Vice President, Communications
NTI President Joan Rohlfing and terrorism expert Bruce
Hoffman, director of the Center for Security Studies at Georgetown University,
warned on Friday that increasingly capable terrorists around the globe are
intent on acquiring and using weapons of mass destruction. They said much more
needs to be done to properly secure vulnerable nuclear and radiological
materials that could be used to build devastating bombs.
The pair spoke Friday at a Capitol Hill panel discussion
hosted by the bi-partisan Congressional Nuclear Security Working Group.
Congressmen Jeff Fortenberry (R-NE), Pete Visclosky (D-IN), and Chuck
Fleischmann (R-TN), all members of the group, spoke about the need for greater understanding
of nuclear threats. Rep. Don Beyer, D-Va., also attended the discussion, which
drew a standing room-only crowd of Hill staffers and nuclear security experts.
Rohlfing called the nuclear threat “the greatest existential
threat that nobody has ever heard of” and said the lack of public awareness of nuclear
and radiological threats is “troubling.”
Her presentation included an outline of two strategies for
helping to reduce the risk that terrorists will steal or buy on the black
market enough material to build a nuclear weapon. The first:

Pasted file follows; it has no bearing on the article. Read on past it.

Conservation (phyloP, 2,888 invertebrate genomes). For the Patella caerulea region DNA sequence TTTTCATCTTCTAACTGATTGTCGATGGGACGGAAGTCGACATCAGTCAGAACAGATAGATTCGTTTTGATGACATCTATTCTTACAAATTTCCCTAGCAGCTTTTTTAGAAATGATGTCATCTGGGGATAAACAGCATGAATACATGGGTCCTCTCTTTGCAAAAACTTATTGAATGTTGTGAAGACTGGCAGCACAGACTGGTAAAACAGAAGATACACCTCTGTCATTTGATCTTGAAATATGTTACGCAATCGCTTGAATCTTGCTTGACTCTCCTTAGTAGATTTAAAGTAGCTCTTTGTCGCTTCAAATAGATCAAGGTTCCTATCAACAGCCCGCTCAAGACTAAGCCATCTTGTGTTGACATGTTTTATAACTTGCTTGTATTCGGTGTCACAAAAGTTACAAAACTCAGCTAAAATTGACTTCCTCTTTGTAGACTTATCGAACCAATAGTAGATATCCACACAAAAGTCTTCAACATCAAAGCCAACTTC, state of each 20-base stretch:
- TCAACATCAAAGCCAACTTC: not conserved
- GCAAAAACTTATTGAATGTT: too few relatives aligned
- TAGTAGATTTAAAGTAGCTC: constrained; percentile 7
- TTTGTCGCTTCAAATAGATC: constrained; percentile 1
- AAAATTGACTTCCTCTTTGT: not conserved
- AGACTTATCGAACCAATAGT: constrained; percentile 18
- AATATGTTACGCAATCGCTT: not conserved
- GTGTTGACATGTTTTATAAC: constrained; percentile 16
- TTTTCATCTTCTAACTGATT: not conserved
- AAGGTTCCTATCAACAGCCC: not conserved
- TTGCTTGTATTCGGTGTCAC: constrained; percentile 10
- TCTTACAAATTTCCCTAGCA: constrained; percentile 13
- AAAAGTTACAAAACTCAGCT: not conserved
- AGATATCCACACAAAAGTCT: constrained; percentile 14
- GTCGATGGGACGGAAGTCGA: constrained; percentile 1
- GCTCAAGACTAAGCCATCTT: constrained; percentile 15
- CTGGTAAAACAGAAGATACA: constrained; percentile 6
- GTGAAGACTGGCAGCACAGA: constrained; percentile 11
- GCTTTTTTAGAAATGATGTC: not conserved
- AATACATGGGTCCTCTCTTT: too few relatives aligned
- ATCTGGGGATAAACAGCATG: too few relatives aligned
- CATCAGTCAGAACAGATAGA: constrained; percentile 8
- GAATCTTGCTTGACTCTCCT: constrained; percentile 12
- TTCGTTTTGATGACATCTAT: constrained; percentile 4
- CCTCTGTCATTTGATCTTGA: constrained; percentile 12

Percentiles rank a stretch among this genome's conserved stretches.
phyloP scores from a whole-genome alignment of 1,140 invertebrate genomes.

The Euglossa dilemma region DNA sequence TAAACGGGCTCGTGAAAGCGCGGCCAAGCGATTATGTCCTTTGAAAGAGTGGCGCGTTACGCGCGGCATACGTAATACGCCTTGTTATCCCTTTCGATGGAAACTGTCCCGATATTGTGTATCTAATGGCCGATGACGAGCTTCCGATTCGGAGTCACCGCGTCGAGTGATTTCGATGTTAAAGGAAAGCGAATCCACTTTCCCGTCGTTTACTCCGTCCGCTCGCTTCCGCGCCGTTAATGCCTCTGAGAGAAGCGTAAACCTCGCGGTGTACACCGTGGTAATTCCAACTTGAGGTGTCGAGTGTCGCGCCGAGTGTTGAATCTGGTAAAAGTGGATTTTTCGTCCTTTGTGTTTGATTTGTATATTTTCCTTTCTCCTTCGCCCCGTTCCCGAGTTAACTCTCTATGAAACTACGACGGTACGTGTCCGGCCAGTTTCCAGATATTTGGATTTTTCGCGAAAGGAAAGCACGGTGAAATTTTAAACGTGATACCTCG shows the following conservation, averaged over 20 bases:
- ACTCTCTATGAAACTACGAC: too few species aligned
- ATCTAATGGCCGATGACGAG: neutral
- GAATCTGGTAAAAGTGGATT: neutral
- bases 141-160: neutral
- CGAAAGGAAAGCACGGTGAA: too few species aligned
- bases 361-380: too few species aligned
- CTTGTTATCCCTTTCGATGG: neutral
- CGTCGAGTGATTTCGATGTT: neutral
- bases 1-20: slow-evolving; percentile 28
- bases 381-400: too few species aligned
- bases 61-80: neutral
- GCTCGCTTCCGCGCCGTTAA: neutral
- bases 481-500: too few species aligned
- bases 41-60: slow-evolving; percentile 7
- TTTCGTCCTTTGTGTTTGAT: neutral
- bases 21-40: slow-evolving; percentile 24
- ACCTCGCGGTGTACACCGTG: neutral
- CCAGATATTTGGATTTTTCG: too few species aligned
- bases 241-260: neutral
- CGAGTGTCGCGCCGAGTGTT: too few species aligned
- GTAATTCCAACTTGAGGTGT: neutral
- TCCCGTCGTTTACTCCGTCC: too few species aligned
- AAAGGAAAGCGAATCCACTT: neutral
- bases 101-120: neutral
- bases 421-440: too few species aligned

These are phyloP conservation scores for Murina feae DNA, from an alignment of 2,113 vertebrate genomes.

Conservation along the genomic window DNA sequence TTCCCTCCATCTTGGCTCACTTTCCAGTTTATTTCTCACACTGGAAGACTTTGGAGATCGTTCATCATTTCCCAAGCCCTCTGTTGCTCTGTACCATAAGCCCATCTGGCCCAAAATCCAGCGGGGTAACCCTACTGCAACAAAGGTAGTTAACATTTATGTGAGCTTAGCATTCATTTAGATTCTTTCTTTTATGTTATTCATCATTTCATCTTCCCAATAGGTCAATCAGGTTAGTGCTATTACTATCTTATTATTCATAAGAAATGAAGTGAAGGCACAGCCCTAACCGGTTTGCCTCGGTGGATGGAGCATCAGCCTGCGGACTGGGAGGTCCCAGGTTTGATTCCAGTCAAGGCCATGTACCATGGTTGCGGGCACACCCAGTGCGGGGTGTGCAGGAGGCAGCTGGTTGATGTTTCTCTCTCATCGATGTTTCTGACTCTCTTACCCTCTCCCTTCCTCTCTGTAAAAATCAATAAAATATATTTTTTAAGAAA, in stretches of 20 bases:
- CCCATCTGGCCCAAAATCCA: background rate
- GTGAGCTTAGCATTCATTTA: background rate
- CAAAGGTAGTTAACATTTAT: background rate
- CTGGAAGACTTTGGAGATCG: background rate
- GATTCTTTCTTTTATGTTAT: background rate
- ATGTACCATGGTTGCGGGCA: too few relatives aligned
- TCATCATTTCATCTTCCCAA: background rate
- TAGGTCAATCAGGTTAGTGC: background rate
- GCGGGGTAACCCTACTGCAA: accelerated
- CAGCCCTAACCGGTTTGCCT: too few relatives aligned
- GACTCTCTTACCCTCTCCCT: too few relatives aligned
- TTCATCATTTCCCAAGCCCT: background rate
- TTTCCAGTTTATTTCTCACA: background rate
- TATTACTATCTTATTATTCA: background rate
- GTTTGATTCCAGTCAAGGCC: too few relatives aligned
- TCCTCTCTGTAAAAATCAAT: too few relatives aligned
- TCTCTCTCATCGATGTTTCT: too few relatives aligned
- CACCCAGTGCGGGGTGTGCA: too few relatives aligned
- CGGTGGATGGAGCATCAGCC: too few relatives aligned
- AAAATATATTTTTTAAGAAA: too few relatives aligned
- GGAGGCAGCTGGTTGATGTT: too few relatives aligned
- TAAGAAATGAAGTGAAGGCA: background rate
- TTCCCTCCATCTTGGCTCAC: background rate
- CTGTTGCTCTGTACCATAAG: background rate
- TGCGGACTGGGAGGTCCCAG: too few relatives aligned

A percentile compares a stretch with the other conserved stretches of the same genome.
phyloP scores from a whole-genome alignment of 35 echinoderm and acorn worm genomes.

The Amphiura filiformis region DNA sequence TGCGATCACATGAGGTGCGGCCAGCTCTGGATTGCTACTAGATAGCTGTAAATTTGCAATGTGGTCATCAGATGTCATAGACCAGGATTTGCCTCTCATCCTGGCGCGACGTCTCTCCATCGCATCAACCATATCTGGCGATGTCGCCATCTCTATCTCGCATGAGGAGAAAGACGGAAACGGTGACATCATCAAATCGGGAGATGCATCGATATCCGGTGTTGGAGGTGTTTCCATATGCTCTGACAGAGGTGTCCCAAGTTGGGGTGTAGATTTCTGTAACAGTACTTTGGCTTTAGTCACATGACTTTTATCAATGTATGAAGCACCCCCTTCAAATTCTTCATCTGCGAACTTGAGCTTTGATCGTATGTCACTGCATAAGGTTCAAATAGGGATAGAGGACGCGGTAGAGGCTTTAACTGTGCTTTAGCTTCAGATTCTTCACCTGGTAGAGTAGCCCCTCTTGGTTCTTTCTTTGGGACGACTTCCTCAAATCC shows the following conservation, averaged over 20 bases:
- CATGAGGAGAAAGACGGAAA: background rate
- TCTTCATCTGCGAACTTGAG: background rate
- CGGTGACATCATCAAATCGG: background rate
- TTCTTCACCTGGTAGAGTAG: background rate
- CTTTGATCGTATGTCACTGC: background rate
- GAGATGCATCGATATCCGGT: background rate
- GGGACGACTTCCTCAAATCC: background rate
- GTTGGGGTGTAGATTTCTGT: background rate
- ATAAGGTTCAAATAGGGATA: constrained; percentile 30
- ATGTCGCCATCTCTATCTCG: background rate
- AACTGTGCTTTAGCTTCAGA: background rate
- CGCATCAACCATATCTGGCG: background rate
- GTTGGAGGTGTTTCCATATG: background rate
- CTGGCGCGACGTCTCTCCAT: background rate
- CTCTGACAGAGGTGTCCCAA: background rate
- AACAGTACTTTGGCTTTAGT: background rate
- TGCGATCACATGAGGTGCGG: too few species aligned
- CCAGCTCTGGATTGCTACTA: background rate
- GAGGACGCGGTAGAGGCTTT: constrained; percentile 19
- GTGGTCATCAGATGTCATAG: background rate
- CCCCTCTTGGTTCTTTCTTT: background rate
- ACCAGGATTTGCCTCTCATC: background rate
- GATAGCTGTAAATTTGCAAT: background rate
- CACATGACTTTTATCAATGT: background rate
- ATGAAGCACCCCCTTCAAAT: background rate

reducing and eliminating the amount of fissile material worldwide; second: where
it remains, securing it to the best standards possible.
She cited progress over the course of four Nuclear Security
Summits but said there is still no effective global system or set of standards
in place to keep the materials secure.
Turning to the threat posed by radiological materials, such as Cesium-137 which is used in hospital blood irradiators, Rohlfing held up a small vial of white powder to illustrate how
little material would be needed to build a radiological “dirty
bomb.” Rohlfing said NTI has been working with officials in Atlanta, New York
and California to remove cesium sources from hospitals and replace it with safe, alternative
“This ought to be a nationwide initiative,” she said, “and
this is where Congress can play a role.”
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